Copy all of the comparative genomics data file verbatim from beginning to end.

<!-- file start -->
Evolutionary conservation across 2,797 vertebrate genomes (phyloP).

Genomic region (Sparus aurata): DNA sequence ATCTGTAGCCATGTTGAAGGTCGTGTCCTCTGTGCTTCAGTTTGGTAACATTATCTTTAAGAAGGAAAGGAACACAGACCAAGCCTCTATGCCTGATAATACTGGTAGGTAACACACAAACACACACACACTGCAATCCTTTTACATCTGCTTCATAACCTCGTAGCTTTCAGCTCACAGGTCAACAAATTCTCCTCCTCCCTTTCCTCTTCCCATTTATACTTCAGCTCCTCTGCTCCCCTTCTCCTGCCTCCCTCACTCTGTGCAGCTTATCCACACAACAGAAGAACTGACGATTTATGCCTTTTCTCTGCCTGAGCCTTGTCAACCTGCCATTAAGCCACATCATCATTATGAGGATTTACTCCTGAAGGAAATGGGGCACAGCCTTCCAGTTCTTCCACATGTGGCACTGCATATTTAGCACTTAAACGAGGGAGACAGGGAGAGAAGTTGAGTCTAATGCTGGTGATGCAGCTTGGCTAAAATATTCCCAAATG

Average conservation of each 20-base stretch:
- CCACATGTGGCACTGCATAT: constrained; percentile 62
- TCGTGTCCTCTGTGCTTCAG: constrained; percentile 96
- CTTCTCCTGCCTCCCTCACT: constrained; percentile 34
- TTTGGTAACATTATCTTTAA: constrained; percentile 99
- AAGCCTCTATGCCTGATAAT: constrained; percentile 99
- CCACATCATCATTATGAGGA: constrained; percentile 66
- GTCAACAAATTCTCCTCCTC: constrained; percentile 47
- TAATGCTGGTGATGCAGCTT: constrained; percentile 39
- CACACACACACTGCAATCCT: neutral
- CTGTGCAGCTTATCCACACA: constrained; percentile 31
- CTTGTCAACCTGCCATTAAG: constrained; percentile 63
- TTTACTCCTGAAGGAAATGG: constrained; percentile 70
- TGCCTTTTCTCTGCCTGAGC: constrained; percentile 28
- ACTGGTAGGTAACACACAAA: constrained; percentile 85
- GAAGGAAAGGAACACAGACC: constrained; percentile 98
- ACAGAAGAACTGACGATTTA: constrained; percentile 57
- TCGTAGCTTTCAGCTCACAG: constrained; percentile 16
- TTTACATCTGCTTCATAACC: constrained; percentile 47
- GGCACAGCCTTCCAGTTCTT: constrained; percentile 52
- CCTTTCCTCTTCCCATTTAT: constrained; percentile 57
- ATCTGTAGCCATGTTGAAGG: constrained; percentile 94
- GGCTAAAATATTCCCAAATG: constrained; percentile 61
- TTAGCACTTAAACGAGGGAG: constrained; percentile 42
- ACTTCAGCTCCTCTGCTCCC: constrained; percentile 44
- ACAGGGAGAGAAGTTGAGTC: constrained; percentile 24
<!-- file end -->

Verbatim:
Evolutionary conservation across 2,797 vertebrate genomes (phyloP).

Genomic region (Sparus aurata): DNA sequence ATCTGTAGCCATGTTGAAGGTCGTGTCCTCTGTGCTTCAGTTTGGTAACATTATCTTTAAGAAGGAAAGGAACACAGACCAAGCCTCTATGCCTGATAATACTGGTAGGTAACACACAAACACACACACACTGCAATCCTTTTACATCTGCTTCATAACCTCGTAGCTTTCAGCTCACAGGTCAACAAATTCTCCTCCTCCCTTTCCTCTTCCCATTTATACTTCAGCTCCTCTGCTCCCCTTCTCCTGCCTCCCTCACTCTGTGCAGCTTATCCACACAACAGAAGAACTGACGATTTATGCCTTTTCTCTGCCTGAGCCTTGTCAACCTGCCATTAAGCCACATCATCATTATGAGGATTTACTCCTGAAGGAAATGGGGCACAGCCTTCCAGTTCTTCCACATGTGGCACTGCATATTTAGCACTTAAACGAGGGAGACAGGGAGAGAAGTTGAGTCTAATGCTGGTGATGCAGCTTGGCTAAAATATTCCCAAATG

Average conservation of each 20-base stretch:
- CCACATGTGGCACTGCATAT: constrained; percentile 62
- TCGTGTCCTCTGTGCTTCAG: constrained; percentile 96
- CTTCTCCTGCCTCCCTCACT: constrained; percentile 34
- TTTGGTAACATTATCTTTAA: constrained; percentile 99
- AAGCCTCTATGCCTGATAAT: constrained; percentile 99
- CCACATCATCATTATGAGGA: constrained; percentile 66
- GTCAACAAATTCTCCTCCTC: constrained; percentile 47
- TAATGCTGGTGATGCAGCTT: constrained; percentile 39
- CACACACACACTGCAATCCT: neutral
- CTGTGCAGCTTATCCACACA: constrained; percentile 31
- CTTGTCAACCTGCCATTAAG: constrained; percentile 63
- TTTACTCCTGAAGGAAATGG: constrained; percentile 70
- TGCCTTTTCTCTGCCTGAGC: constrained; percentile 28
- ACTGGTAGGTAACACACAAA: constrained; percentile 85
- GAAGGAAAGGAACACAGACC: constrained; percentile 98
- ACAGAAGAACTGACGATTTA: constrained; percentile 57
- TCGTAGCTTTCAGCTCACAG: constrained; percentile 16
- TTTACATCTGCTTCATAACC: constrained; percentile 47
- GGCACAGCCTTCCAGTTCTT: constrained; percentile 52
- CCTTTCCTCTTCCCATTTAT: constrained; percentile 57
- ATCTGTAGCCATGTTGAAGG: constrained; percentile 94
- GGCTAAAATATTCCCAAATG: constrained; percentile 61
- TTAGCACTTAAACGAGGGAG: constrained; percentile 42
- ACTTCAGCTCCTCTGCTCCC: constrained; percentile 44
- ACAGGGAGAGAAGTTGAGTC: constrained; percentile 24